I’ve always loved this Disney lullabye as a kid and was determined to use it to soothe my babies (and I have a few times when I get tired of singing Ar Hyd Y Nos). But now, as an actual mom, I love it even more. The chorus says, “You’ll be in my heart, from this day on, now and forever more.” Children will be in their parents heart no matter what age they are. I’m 24 and have my own baby, but my mom still calls me her baby. Phil Collins did an extended version for the credit song that was also played on the radio for a few years. One of the stanzas says, “Why can’t they understand the way we feel? They just don’t trust what they can’t explain. I know you’re different, but deep inside us, we’re not that different at all.” This, again, can relate to the foster/adoption system. Not everyone will be convinced that adopting, or caring for a child from a different culture, ethnicity, religion, race will be successful, but that’s all outside and it doesn’t matter. What’s important is inside. The love and bond formed.
As a child, Tarzan tries to fit in with his ape cousins. This could be like foster/adopted kids, immigrant kids, or just kids who are “different”, trying to fit in with family, groups, or even education. It’s hard and oftentimes, they aren’t accepted. So, they often try ways to fit in that aren’t often of the best judgement. Tarzan tries to get an elephant hair on a dare and ends up causing a stampede that almost kills some baby apes. Kerchak gets mad and again says, “He’ll never be one of us.” Tarzan storms off. Kala goes to comfort him. She tells him that they both have two eyes, two ears, two hands. Tarzan sees their hands are just about the same. Then, Kala has him listen to both their hearts. She’s trying to tell him that they are the same. It’s what matters on the inside, not the outside.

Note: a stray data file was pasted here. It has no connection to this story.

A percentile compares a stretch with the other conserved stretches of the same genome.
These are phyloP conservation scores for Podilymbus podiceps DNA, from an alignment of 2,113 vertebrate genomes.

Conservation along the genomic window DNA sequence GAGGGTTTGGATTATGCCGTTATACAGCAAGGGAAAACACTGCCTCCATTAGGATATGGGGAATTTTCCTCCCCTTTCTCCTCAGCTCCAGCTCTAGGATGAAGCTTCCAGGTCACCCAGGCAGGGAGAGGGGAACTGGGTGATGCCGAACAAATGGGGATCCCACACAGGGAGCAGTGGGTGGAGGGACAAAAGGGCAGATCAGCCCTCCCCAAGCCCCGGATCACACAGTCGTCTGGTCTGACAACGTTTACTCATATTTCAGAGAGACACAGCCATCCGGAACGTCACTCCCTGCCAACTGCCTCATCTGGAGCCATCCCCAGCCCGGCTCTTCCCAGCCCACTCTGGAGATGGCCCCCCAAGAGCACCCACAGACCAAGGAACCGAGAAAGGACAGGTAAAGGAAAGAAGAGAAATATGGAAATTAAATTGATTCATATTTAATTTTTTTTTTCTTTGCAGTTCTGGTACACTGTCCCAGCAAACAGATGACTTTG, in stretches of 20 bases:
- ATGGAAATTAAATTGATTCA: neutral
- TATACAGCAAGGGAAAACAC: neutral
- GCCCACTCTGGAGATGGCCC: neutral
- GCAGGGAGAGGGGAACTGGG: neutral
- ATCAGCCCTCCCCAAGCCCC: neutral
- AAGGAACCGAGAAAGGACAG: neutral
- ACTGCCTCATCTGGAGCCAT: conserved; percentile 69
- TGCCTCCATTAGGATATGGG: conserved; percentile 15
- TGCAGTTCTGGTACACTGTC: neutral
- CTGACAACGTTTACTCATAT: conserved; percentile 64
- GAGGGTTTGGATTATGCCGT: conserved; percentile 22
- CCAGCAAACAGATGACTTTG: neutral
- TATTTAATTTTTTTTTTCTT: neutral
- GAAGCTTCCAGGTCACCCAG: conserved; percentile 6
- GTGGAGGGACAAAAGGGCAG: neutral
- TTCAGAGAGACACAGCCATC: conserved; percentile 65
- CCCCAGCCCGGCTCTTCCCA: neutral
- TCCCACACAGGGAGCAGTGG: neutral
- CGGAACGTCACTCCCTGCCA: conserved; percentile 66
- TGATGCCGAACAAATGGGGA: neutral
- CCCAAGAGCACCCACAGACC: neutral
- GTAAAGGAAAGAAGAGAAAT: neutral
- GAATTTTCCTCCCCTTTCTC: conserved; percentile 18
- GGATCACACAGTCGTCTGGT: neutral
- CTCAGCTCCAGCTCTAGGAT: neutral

Son of Man
So, Tarzan says, “I’ll make him see. I’ll be the best ape ever.” Tarzan then spends the rest of his childhood (in montage sequence) to become a better ape. He uses his own talents and naturally is able to start fitting in. Again, this can relate to the foster/adoption programs. Or even just overcoming adversity: “There’s no one there to guide you/No one to take your hand/But with faith and understanding/You will journey from boy to man.” Basically, the song is saying to never give up, always try your best, persevere, be determined, and you can overcome adversity. 
It also has one of my favorite quotes ever, “In learning you will teach, and in teaching you will learn.” This has become the motto of my education philosophy. I am here to teach my students, but there are many things they can teach me as well.
Trashin the Camp
Tarzan then meets Jane Porter and saves Jane. While he is, his animal friends are trying to find him and stumble upon the Poter’s campsite. Of course, being animals and having never seen human items, they are curious. Trashin the Camp is really fun to sing because it’s “scat”, but other than that, honestly, it’s pointless and the movie could’ve done just as well without it.
Strangers Like Me